After serving four years in the Navy, Bryan Hernandez was ready to start the next chapter of his life. He had been a damage controlman on the USS Nimitz, working as a first responder aboard one of the largest aircraft carriers in the world. He had seen the world, traveling to India, Bahrain, and Japan while in the service.
Now a veteran, he was back home in San Antonio and interested in becoming a firefighter. But he did not have a clear idea on how to enroll in college.
He decided to visit the Victory Center, the new veterans affairs building on the San Antonio College campus, with his sister when he crossed paths with Tony Botello, a Veterans Affairs certified advisor who is also a veteran.
“I was setting up for an orientation and I saw him walking by,” Botello said. “I asked him how he was doing. He was kind of apprehensive but his sister started talking.”
Botello soon made a connection with Hernandez and helped him enroll at SAC, where he is now taking summer courses and plans get a certificate through SAC’s fire science program.
For Botello, running into Hernandez and helping him transition into college was not a random encounter. In fact, the Victory Center was designed to better serve veterans and help them into the classroom.
One-Stop Shop for Veterans
The idea for the Victory Center came out of a conversation Dr. Robert Vela, president of SAC, had with Texas State Sen. José Menéndez. During a visit to campus, Menéndez wondered what more could be done to help veterans attending college. Annually SAC serves more than 3,000 student veterans and has been designated a Military Friendly School for several consecutive years.
The answer Vela and Menéndez came up with was to provide veterans with a centralized location to take care of their needs. At the time, veterans would have to crisscross the campus to process the paperwork necessary to get enrolled in school as well as receive other services provided by their benefits. Running across campus to different departments was time consuming and, at times, frustrating, when students went to the wrong office.
A one-stop shop concept would keep veterans in one place where they could get the services they need for college. In addition, the new center would also help military personnel and family members.
Menéndez secured $7.6 million in state funds for the project in 2015 and the Victory Center was completed in 2018. The center houses several programs including:
- SAC Veteran Affairs
- Mental Wellness Counseling
- Case Management
- Disabled Veterans Claims Representation
- TRiO Veteran Success Grant
- SAC-VA Transfer and Career Center
In addition, the Victory Center has a tutoring center, a computer lab, and a lounge area for studying.
Personal Touch for Veterans
Tammy Micallef, director of student success at SAC, is in charge of the Victory Center. A veteran herself, she spent 21 years in the Navy. Before coming to SAC, Micallef created the Veterans Department at Del Mar Community College in Corpus Christi and worked with the Texas Veterans Commission in Austin as the director of veterans education.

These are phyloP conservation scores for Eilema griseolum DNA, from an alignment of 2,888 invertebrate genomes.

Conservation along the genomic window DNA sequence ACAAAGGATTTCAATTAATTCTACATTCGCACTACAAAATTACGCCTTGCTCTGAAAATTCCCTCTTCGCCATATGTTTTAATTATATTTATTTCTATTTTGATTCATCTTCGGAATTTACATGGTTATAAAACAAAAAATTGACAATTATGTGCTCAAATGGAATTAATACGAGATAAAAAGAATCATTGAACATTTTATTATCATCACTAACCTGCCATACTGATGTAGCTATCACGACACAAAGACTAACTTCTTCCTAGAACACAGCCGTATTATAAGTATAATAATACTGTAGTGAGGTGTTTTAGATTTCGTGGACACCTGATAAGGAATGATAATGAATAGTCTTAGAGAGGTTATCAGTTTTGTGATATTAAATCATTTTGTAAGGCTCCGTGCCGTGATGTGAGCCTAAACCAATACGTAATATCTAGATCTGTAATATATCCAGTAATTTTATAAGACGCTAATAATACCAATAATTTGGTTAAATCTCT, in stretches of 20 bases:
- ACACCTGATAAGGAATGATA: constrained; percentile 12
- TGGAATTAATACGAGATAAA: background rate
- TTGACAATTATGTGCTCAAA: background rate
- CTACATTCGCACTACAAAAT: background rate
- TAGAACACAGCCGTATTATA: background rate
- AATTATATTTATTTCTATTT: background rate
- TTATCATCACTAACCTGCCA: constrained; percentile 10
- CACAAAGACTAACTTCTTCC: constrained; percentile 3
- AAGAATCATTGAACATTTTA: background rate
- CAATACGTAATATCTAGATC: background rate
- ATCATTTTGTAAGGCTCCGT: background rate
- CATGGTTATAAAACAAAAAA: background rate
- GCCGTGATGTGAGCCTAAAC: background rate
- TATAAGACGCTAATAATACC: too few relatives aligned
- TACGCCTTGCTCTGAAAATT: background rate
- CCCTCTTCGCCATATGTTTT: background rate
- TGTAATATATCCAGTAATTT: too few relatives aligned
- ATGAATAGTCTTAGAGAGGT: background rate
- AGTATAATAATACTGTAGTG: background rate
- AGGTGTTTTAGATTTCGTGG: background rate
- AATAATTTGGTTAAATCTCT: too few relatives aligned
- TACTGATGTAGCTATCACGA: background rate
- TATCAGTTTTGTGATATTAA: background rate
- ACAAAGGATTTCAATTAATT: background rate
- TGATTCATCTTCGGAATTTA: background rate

She left the state agency because she wanted to positively impact lives by working on a college campus. “You have people who are dealing with real issues in their lives and have real needs that we can address. At the community college we have a vast array of people with different experiences, cultures, and backgrounds,” she said. “For me, having a more personal touch is what I am interested in doing.”
One such student is Jesse Haro, a disabled Air Force Veteran who served in Operation Desert Storm. A car accident last year proved to be a life-changing event for Haro, and he decided to enroll in college after a 30-year absence.
Haro said his anxiety level was extremely high when he first came to SAC. He met Botello who sat with him at a computer and helped him sign up for courses. Botello then gave Haro a map so he could find all his classes. Haro said he needed to trace his route six different times before he felt comfortable.
“Two weeks into the semester, I realized I bit off more than I could chew,” Haro said. He was lost in the classroom and struggled with his courses, so Botello placed him in tutoring. Haro would spend six days on campus, studying for his classes. Through his dedication he finished his first semester with two As and a B.
He now works part-time in the VA Work Study program and is helping other veterans conquer their anxiety. “It’s fed my spirit so much,” he said.
Although the building is now open and helping veterans, work continues in the facility to further add services for veterans. “There are a lot of plans on the horizon,” Micallef promised. “It’s going to start small but end big.”
What will not change at the Victory Center is the warm and welcoming atmosphere.
“It’s like we used to say in the Navy, ‘You can build a ship with awesome equipment but it’s the people who bring it to life,’” Botello said. “The students are the ones who are going to bring it to life.”